Only Two PSVR 2 Games Are Being Developed By Sony – New Report

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Sony is reportedly developing only two PSVR 2 games, while significantly cutting back on the funding.

Only Two PSVR 2 Games Are Being Developed By Sony – The Future Looks Grim

Not long ago, people thought the PlayStation VR2 (PSVR 2) was a top choice for virtual reality gaming. It had more than 200 games, including big hits like Horizon Call of the Mountain, Gran Turismo 7, and Resident Evil Village. But now, there are some signs that Sony’s main VR device might be facing some problems in the future and is facing a lack of support.

Sources close to Android Central have revealed that Sony is significantly cutting back on funding for VR game development. One source, wishing to remain anonymous, indicated that there would be very few opportunities for VR game development at Sony going forward. Another source confirmed that only two PSVR 2 games are currently in development, casting doubt on the future of VR support from Sony.

Well, these reveals are definitely not great. Moreover, the fact that major studios like Insomniac Games, known for the Spider-Man series and other successful franchises, are not working on any PSVR2 titles is particularly telling.

Despite Insomniac’s previous success with VR games for Meta’s Oculus Rift, their absence from PSVR2 development highlights Sony’s decreasing interest in the platform.

Less First-Party Games and Constant Studio Closures

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Last year, Sony only released three games for the PSVR 2. They also closed down London Studio, the team that made the popular game Blood & Truth, and made big cuts at Firesprite, which made Horizon Call of the Mountain. This shows that Sony might be moving away from VR.

Even the eagerly anticipated sequel to Astro Bot Rescue Mission, the highest-rated PSVR game, was revealed to have no VR support, which is a letdown for fans.

Moreover, the shift in focus was evident during Sony’s May 2024 State of Play showcase, where the absence of PSVR 2 support for the new Astro Bot game was glaring. This decision to leave out VR from a game that was originally a VR game suggests that Sony might be investing less in VR.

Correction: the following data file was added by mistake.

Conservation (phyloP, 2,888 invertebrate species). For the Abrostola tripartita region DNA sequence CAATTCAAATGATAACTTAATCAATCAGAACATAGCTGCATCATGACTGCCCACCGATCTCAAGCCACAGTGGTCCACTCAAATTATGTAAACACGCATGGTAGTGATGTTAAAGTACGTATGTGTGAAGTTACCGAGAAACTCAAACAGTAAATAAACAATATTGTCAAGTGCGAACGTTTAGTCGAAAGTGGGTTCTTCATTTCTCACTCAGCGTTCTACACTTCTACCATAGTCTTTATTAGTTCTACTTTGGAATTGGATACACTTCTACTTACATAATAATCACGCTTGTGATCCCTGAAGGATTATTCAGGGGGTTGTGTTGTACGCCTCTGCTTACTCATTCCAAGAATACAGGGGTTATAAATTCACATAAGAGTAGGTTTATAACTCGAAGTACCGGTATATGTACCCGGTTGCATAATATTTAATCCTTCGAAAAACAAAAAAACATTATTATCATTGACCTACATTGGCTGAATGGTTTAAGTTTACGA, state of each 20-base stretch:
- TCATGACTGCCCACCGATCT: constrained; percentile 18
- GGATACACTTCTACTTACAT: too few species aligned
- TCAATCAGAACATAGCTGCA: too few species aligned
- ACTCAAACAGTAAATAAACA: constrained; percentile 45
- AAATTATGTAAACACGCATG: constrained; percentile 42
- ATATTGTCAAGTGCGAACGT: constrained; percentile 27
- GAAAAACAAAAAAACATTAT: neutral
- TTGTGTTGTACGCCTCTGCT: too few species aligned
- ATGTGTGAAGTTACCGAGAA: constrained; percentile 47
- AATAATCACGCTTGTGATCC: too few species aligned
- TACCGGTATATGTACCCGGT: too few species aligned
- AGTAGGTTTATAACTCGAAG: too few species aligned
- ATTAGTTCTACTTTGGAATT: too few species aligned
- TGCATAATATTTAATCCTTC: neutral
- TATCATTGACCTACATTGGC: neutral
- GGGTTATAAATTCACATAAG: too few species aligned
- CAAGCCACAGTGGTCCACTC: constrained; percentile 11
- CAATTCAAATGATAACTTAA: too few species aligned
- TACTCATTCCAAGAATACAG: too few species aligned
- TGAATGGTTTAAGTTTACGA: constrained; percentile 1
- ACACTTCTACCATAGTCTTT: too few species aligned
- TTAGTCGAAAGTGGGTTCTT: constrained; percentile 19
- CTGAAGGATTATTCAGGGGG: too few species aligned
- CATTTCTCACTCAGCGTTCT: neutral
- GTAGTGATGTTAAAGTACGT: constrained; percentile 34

Well, Sony’s overall plan seems to have changed. The company is now split into two parts – one for hardware and one for software, each with its own CEO. This change might be why there’s less support for VR, as the company seems to be focusing on other things.

In 2022, Sony executives discussed a hybrid AAA strategy, where major titles like Horizon, Uncharted, and The Last of Us would feature VR modes. However, apart from Gran Turismo 7 and the Resident Evil titles, no other AAA games have received this treatment.

The lack of backward compatibility with original PSVR games and the tepid response to Sony’s announcement of a limited-function PSVR2 PC adapter further highlights the declining emphasis on VR.

Market Performance and Grim Future of PSVR 2

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In addition to the lack of first-party games and constant studio closures, the PSVR 2 market’s performance is another concerning factor.

The PSVR2 hasn’t been doing well in the market. Even though it has great features like OLED screens, advanced controllers that let you feel what’s happening in the game, and eye tracking, it’s been having a hard time because it doesn’t have enough unique games and support from Sony.

Also, Sony hasn’t been promoting the PSVR2 much, with only a few posts on the PlayStation Blog. Not to mention that the headset wasn’t available at big stores for a while, and it didn’t sell well during the holiday season. All of this has made things difficult for the PSVR 2.

Analysts have also reported that the PSVR 2 only sold a little over a million units in its first year, which is a lot less than what the original PSVR sold.

With all these factors, the future of PSVR2 appears bleak. The headset’s lack of compelling exclusive titles, combined with the ongoing industry trend of declining AAA VR support, suggests it may follow the fate of Sony’s PlayStation Vita.

For PSVR 2 to succeed, Sony must reconsider its approach. Investing in exclusive AAA titles, even if it is not a big budget, and leveraging its strong first-party franchises in virtual reality could bring back gamers’ interest in the headset. If they don’t work hard on it, the PSVR2 might just end up as a small part of gaming history, outshined by other devices that can do more and have better support.

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